It’s Wednesday, which means Lisa has once again allowed us to invade TNA. This time, we’re coming on like a virus with the woman who’s made the word “infected” into something gripping in the best sense of the word. The fabulous Andrea Speed is here today to talk about her DSP Publications upcoming (February 24th) release Infected: Paris!
In a world where a werecat virus has changed society, Roan McKichan, a born infected and ex-cop, works as a private detective trying to solve crimes involving other infecteds.
Roan is working a frustrating stalker case, with no shortage of suspects and little solid evidence, when he comes across a startling eyewitness living in his car across the street from the scene. A tiger-strain infected, the only one Roan’s ever met, Paris Lehane is a former Canadian golden boy who suffered a breakdown after becoming infected in college.
While Roan’s ex, Diego “Dee” Cole, warns against falling for the infected Paris, a man doomed to die, Roan struggles with his attraction and the knowledge that no happily ever after is possible for them.
But is the knowledge enough to discourage him from following his heart? Roan helps Paris out of homelessness, and maybe a special hospital can help Paris with the infection, but Roan’s got his hands full with this case, and there’s no end in sight.
You’ll find buy links at the end of the post, so sit back and let yourself succumb to this most virulent strain. (See what I did there? *nudge nudge*)
Carole: The book sounds like a great addition to an already well-loved series, Andrea. For those who haven’t tried it yet, tell us about the genre of this latest.
Andrea: You know, I have a hard time picking a genre for this book. I would guess it’s mystery, with a hint of science-fiction and horror. And I love all these genres! Murder mysteries are just fun to read, at least for me. Same with science fiction and horror. In fact, I will beat the drum for all genre writing over “mainstream” or “literary” writing, for the simple fact that the holds are not barred in most genre writing. Almost anything can happen, and I think that’s amazing. Also, you can talk about contemporary or constant issues, but in coded ways, and it often makes it easier to take for the audience. Nobody wants to be lectured at. But dress it up as, say, an orphan wizard learning his place in the world, and you have something that tastes great, and yet never seems preachy.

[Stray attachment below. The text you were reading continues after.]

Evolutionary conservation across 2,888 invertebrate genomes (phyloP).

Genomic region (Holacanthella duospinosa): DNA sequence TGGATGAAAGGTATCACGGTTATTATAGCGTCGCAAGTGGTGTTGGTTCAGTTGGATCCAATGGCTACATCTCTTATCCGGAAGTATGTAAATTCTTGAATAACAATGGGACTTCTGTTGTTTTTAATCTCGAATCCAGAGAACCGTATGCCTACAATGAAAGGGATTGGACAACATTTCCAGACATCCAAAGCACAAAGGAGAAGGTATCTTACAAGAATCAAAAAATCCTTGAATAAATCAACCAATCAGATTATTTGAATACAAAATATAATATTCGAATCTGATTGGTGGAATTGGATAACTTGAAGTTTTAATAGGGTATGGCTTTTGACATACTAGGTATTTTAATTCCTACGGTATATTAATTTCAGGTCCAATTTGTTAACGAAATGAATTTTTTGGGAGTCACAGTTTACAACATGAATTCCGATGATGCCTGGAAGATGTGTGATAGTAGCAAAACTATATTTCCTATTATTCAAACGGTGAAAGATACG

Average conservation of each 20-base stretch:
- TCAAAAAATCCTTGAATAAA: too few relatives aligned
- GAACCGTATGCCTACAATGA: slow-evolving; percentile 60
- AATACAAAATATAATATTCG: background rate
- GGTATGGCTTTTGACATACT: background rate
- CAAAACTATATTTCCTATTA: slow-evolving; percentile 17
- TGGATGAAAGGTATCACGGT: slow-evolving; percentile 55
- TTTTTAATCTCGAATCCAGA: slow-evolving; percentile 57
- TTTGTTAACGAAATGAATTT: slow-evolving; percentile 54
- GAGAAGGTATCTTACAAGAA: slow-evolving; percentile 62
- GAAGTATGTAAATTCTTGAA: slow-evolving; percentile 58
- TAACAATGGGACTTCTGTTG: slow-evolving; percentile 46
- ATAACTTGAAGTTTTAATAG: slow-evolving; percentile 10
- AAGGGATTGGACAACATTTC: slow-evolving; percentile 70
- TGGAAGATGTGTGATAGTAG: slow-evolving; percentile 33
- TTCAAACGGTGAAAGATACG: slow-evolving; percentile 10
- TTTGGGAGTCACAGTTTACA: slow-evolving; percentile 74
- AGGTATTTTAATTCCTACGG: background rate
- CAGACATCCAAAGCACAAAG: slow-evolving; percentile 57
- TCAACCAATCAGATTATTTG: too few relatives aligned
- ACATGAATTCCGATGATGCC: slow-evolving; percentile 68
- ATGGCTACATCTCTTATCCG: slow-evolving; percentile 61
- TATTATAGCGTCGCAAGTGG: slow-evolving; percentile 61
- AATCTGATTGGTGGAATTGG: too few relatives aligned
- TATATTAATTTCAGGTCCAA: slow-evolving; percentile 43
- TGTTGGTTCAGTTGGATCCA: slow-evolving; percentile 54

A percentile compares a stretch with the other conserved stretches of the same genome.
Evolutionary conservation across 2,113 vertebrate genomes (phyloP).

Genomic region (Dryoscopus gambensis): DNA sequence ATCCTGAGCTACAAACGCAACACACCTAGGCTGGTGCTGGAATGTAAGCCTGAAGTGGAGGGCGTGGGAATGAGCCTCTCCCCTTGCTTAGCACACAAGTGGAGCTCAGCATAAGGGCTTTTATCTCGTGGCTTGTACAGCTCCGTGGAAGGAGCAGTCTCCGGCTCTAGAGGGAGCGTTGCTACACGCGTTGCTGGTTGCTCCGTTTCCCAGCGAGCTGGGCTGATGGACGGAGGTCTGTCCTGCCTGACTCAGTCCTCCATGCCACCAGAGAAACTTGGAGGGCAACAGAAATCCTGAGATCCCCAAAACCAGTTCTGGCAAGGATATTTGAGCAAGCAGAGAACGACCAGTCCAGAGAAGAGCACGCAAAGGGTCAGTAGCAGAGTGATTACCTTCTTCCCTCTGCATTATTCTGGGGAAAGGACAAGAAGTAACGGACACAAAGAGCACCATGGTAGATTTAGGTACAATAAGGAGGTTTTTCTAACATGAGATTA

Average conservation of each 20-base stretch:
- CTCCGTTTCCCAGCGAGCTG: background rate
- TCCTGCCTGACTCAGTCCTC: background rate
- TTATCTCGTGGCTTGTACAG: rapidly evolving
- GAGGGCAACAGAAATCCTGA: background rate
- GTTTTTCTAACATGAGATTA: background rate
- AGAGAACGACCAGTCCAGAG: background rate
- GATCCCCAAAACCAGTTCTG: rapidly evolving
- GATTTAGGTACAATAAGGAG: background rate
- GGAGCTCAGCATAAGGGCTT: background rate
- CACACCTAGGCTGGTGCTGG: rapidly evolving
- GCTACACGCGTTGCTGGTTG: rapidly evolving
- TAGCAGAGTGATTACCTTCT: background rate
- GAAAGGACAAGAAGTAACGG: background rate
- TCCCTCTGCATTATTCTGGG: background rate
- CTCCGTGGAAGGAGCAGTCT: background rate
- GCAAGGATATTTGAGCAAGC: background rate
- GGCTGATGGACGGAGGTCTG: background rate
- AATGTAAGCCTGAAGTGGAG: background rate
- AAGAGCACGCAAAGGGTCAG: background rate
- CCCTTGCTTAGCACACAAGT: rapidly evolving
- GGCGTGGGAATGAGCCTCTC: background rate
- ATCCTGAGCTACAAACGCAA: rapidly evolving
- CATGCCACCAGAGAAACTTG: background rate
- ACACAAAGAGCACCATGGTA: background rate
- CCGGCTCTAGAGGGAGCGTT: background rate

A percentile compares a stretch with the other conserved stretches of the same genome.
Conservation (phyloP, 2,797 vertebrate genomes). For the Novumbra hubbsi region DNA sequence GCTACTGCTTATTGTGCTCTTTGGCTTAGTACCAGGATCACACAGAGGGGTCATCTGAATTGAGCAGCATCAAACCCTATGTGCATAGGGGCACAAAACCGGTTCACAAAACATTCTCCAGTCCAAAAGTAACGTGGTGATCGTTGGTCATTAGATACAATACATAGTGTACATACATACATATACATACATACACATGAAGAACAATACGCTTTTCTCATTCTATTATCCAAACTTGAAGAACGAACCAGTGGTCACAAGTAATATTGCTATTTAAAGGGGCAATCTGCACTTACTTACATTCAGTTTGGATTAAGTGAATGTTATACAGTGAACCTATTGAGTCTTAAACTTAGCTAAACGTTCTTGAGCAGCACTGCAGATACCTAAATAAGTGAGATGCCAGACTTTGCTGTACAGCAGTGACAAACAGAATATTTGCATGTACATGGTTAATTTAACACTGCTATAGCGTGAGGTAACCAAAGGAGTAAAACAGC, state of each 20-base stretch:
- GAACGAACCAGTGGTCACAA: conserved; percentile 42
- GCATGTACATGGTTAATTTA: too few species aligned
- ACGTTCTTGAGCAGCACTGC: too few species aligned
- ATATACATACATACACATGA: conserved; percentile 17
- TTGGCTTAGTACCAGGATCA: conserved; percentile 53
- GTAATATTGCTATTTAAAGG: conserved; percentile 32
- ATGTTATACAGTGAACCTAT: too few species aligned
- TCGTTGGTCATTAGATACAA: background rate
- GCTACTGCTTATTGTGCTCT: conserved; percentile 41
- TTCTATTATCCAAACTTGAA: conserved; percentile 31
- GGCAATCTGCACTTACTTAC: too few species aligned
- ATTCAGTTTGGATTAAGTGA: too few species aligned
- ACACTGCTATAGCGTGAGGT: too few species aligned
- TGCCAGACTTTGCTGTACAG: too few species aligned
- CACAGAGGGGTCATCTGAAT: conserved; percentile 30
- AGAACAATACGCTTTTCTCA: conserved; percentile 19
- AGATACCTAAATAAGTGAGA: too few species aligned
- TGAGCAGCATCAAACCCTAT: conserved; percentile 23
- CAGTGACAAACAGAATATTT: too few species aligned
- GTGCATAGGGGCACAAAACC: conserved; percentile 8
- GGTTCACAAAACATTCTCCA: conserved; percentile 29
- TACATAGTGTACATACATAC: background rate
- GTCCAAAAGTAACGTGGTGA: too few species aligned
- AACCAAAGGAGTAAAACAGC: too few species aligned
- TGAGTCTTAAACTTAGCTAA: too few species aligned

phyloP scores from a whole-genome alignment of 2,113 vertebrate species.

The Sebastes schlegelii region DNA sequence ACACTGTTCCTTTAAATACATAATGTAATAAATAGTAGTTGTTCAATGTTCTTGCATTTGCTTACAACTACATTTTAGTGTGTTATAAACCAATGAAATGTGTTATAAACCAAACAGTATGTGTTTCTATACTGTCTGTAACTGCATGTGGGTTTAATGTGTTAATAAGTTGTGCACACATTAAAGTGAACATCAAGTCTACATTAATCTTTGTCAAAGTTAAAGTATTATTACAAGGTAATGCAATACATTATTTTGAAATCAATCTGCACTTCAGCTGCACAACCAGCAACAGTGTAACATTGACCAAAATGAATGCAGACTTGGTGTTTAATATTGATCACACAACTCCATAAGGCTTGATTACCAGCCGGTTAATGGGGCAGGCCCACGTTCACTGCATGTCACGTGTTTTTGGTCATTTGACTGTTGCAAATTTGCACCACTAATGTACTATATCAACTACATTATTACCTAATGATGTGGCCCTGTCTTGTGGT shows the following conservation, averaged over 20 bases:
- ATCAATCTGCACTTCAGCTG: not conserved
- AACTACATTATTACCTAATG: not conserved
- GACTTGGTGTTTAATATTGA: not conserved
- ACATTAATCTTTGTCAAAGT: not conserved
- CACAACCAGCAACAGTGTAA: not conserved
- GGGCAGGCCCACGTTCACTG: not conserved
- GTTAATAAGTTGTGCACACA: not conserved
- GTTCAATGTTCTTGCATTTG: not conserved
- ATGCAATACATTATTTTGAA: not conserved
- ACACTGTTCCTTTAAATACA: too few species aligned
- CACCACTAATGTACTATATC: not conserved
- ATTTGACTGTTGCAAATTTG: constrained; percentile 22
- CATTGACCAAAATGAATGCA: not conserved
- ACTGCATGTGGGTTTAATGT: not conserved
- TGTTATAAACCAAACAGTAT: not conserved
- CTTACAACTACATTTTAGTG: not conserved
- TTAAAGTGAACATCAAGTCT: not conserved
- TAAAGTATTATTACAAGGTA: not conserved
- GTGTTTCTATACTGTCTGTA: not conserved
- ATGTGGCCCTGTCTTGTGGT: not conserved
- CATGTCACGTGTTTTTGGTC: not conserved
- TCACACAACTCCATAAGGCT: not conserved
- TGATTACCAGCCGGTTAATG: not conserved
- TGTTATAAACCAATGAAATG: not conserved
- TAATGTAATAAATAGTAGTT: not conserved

Carole: So, why M/M?
Andrea: Why not?
Carole: I know, right?! Okay, so let’s get to the meat of things—tell us about Infected: Paris.
Andrea: This isn’t your typical shapeshifter book. The virus in this story – and there are different strains of cat (cougar, leopard, tiger, panther, lion) – is terrible. You are not consciously aware when you’re a cat, and it hurts. In fact, it ends up killing you, and if you’re really unlucky, you may kill other people as well on your way there. Being infected makes you a pariah. Society is learning to deal with this new thing, and while it has to some degree, it still has a long way to go. Except for the cult that worships the virus as divine, but that’s still not ideal.
And the virus is the only fantastical element of this story. So if you’re expecting vampires or some other urban fantasy stuff, I’m sorry to disappoint you, but it’s not. I try and treat the virus as realistically as possible within the context of the story.
Carole: Infected: Paris is being published through DS PPublications, Dreamspinner Press’s imprint for non-romance genre novels. Tell us about the relationship in Infected: Paris and why it doesn’t fit the accepted definition of Romance in the M/M genre.
Andrea: While the relationship between Roan and Paris is very much the bedrock of Roan’s humanity and continuing sanity, it’s not really front and center. It’s the spine of the book, but not the meat. That’s devoted to establishing the characters, the world they live in, and the mystery. So while it’s clear they love and depend on each other, there just isn’t any on page sex.
I kind of thought it was odd that Infected: Prey was originally published by a romance publisher, because it isn’t really. It’s an alternate universe mystery, where the relationship is important, but it’s not the most important thing going on. In a way, this is my homage to the hard boiled mysteries of Raymond Chandler (but gay) and the gay mysteries of Joseph Hansen. Although I doubt I belong in their company. But it’s something to aspire to.
Read more at The Novel Approach.